Killer Bee Picnic

If you go down to the woods today,
You'd better wear protective clothing.
Discover what Hunter S. Thompson meant,
When he wrote about Fear and Loathing.
'Cause the honey there brings out the bears,
Who'd eat you but that's not the worst affair.
Today's the day the Killer Bees having their picnic.
Picnic time for Killer Bees,
They bite behind your knees and try to get in your hair.
They gather and swarm around anything warm,
They follow your screaming, pink fleshy form.
Today's the day the Killer Bees having their picnic.
You wake up high from the forest floor,
In a maple tree so nice.
Surrounded by millions of Killer Bees,
For human sacrifice.
Forget all your worries of losing your money,
You're going to become four gallons of honey.
Today's the day the Killer Bees having their picnic.

I remember Toby recording several mandolin tracks in the basement of my house. He contributed to recordings by Michael Cavanaugh, Luther Victim and his roommate Hugh. Toby has a good ear and quickly composed parts that fit the stye of each piece.
- Drew Atkins
Oh yeah, Toby added such richness to my life.
While he had many fine qualities, what stands out for me was his sardonic wit. When I was planning to record some of my songs at Drew's, I asked Toby if he would play mandolin on some of them. "Sure", he said, "as long as I can use a Wah Wah pedal." I laughed and knew he was the right guy for the job. It was typical of his restless, probing creativity.
When we were at Bowne together, Toby and I would play songs in the office at Christmas. It was always a riot. I remember in particular doing a version of Jingle Bells, where we transposed it to a minor key and turned it into an ominous, Russian-sounding dirge. Just for the hell of it. Or our Calypso version of Angels We Have Heard On High: " excelcius day-o, day-o, day-o, daylight come and me wanna go home..."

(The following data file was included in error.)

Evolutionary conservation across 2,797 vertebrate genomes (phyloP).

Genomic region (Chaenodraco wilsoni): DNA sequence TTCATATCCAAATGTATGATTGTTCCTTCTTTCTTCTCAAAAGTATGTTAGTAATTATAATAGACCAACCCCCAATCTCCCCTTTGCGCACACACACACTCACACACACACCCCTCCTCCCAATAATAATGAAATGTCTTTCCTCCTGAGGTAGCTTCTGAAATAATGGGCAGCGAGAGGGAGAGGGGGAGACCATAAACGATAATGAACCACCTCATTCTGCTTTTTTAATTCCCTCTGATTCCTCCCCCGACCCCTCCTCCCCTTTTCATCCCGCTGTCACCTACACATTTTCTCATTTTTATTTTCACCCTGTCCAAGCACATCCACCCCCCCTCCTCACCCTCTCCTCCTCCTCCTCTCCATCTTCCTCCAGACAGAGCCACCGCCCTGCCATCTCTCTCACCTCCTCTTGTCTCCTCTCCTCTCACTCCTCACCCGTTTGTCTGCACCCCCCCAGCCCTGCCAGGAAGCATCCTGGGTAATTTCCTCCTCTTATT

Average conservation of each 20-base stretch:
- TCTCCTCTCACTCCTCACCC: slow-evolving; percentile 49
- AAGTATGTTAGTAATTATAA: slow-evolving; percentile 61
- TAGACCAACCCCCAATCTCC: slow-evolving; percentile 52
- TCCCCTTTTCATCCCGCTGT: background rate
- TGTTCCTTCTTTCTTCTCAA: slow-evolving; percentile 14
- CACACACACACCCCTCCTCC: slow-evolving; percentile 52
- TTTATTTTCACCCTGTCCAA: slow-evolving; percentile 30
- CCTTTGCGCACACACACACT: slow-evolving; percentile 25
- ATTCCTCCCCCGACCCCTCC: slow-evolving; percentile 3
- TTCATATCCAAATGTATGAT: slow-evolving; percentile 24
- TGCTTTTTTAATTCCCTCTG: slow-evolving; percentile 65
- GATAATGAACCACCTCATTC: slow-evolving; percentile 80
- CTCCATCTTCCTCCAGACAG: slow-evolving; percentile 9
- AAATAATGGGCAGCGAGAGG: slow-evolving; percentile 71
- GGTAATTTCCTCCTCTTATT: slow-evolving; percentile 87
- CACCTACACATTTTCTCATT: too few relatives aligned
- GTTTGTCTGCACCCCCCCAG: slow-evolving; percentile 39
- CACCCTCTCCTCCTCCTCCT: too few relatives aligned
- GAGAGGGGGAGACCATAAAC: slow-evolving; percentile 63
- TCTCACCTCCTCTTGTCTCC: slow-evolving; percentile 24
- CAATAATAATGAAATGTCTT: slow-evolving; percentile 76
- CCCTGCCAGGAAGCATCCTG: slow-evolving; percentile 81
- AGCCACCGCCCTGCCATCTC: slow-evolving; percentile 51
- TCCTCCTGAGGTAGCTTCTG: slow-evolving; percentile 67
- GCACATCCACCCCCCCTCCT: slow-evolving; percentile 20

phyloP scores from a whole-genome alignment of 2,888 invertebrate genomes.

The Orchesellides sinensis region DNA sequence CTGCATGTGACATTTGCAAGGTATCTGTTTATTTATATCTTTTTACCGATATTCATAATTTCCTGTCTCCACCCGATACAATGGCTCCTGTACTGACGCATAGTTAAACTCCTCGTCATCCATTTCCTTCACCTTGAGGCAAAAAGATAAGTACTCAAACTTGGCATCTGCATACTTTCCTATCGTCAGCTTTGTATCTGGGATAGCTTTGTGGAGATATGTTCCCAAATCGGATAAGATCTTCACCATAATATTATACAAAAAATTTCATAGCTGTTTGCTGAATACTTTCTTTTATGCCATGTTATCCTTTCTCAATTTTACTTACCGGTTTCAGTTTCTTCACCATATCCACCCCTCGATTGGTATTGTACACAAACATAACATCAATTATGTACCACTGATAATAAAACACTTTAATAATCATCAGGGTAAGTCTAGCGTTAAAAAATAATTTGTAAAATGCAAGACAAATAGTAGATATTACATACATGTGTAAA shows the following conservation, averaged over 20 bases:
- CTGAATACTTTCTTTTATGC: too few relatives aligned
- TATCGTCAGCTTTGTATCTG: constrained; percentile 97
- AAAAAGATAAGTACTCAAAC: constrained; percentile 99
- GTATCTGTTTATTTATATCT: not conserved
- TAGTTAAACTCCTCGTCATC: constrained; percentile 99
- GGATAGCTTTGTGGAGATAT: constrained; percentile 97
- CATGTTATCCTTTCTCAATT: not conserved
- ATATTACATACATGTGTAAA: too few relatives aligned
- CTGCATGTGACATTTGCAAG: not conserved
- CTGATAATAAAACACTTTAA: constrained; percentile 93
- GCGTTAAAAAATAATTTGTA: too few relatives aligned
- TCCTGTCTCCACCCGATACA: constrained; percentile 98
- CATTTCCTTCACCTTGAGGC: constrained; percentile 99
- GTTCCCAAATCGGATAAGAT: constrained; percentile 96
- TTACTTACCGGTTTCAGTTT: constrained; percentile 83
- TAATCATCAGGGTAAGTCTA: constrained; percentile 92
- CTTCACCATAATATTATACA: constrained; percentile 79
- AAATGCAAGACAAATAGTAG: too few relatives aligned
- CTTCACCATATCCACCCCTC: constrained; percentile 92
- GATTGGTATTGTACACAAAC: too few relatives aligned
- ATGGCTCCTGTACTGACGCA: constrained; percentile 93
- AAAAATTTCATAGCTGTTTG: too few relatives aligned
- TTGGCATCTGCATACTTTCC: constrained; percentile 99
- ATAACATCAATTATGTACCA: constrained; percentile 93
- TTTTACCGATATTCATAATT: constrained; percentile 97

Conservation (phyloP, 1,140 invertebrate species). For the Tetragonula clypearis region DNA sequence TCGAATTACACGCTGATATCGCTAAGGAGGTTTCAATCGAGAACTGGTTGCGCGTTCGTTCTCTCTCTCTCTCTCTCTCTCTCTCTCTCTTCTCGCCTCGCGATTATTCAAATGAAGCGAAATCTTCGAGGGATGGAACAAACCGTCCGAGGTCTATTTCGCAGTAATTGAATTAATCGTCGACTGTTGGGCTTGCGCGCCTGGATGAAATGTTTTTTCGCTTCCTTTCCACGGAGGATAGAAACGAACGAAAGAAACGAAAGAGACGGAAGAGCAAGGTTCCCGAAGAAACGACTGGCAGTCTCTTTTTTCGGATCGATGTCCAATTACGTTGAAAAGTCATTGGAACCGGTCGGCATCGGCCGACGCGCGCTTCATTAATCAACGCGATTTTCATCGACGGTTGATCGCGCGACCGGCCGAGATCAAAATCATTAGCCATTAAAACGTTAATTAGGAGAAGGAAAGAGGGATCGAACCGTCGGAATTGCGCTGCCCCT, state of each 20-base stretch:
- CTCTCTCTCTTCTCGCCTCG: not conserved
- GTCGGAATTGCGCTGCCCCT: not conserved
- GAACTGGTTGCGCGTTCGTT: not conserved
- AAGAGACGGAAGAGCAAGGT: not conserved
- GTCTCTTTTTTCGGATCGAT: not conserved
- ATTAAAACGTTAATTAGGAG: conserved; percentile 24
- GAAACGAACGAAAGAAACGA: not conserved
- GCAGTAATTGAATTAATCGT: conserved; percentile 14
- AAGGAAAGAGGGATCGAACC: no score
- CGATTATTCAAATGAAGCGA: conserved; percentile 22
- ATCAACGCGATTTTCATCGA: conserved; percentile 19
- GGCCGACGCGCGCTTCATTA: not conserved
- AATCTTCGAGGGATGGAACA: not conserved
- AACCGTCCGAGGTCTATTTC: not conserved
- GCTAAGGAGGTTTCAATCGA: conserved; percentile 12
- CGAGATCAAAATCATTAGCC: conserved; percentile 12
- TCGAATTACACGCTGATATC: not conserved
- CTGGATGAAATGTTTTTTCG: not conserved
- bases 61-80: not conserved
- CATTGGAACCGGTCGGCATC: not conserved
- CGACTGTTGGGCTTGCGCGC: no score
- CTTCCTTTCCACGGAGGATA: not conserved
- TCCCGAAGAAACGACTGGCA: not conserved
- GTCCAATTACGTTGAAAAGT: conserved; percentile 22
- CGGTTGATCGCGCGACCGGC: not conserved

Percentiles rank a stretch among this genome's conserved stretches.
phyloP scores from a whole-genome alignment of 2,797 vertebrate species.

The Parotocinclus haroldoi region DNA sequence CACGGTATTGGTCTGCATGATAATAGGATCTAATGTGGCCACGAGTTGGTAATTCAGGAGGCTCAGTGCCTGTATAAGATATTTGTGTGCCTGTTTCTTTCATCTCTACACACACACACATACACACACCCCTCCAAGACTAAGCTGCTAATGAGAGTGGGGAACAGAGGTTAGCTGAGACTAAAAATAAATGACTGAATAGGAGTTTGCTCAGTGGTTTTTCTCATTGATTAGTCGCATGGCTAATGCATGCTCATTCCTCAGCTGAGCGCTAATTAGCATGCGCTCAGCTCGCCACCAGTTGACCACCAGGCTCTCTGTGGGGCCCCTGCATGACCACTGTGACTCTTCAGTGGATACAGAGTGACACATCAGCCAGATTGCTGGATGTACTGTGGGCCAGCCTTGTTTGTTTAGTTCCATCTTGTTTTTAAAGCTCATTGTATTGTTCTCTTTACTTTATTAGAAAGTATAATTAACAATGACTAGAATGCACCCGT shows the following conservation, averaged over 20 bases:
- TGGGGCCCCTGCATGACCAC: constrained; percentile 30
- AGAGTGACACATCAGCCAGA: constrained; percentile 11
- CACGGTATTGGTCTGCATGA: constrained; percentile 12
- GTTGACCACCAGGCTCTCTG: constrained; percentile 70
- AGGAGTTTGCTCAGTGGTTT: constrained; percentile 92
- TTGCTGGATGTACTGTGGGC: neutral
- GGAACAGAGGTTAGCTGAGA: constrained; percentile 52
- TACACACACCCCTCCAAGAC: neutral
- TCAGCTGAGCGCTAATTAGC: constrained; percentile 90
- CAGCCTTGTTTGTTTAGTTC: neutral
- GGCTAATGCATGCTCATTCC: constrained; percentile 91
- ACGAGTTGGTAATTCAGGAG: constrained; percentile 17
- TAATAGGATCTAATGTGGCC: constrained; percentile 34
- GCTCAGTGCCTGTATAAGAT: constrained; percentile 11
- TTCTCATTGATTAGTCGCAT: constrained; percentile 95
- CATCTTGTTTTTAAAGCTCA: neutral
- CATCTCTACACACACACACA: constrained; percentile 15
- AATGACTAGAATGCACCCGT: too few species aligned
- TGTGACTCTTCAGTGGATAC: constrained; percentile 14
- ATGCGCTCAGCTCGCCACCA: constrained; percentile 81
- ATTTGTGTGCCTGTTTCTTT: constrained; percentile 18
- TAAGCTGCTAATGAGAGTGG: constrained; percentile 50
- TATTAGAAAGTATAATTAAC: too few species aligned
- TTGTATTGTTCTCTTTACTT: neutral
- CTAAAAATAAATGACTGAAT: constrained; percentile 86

And then there were the nights on the beach in Florida, playing for hours. He was a human musical encyclopedia. I don't know if he actually knew every song, but he sure as hell played like he did.
But mostly, it was the contribution he made to the songs that I did record. In that head-down, silent Toby way, he didn't say anything, just playing the tastiest, most appropriate accompaniment. I didn't have to explain anything to him. He just "got it". The beauty is, I can still listen to him today.
- Michael Cavanaugh

Toby was not just a silly songwriter but a talented musician too, as his more musical friends can attest to.
Here are some recordings with Toby's accompaniment...
Alexandra by Luther Victim (4.6 MB)
Ringing the Changes by Hugh Hodges (6.9 MB)
The Only One by Michael Cavanaugh (7.5 MB)

My first memory of Toby was when he performed his band's song "Merry Xmas for Godzilla" for the staff at Bowne Internet Solutions in December, 1998.
- Luna Kwan


Listen to Merry Xmas For Godzilla
by Miscellaneous "S" (Toby's band) (1.3 MB).
Note: the singer in this song is not Toby, but another member of the band. To hear a song sung by Toby, go here.

Merry Xmas For Godzilla

Snow is falling on Mt. Fuji.
There's a rumbling in the sea.
Xmas time for everybody -
But Godzilla is hungry.
Merry Xmas for Godzilla,
It's a happy holiday.
Better bring lots of Polyfilla,
Xmas for Godzilla today.
Many people screaming,
Hands up in the air.
Godzilla brings his greetings.
All Xmas trees are crushed.
Call out the tanks.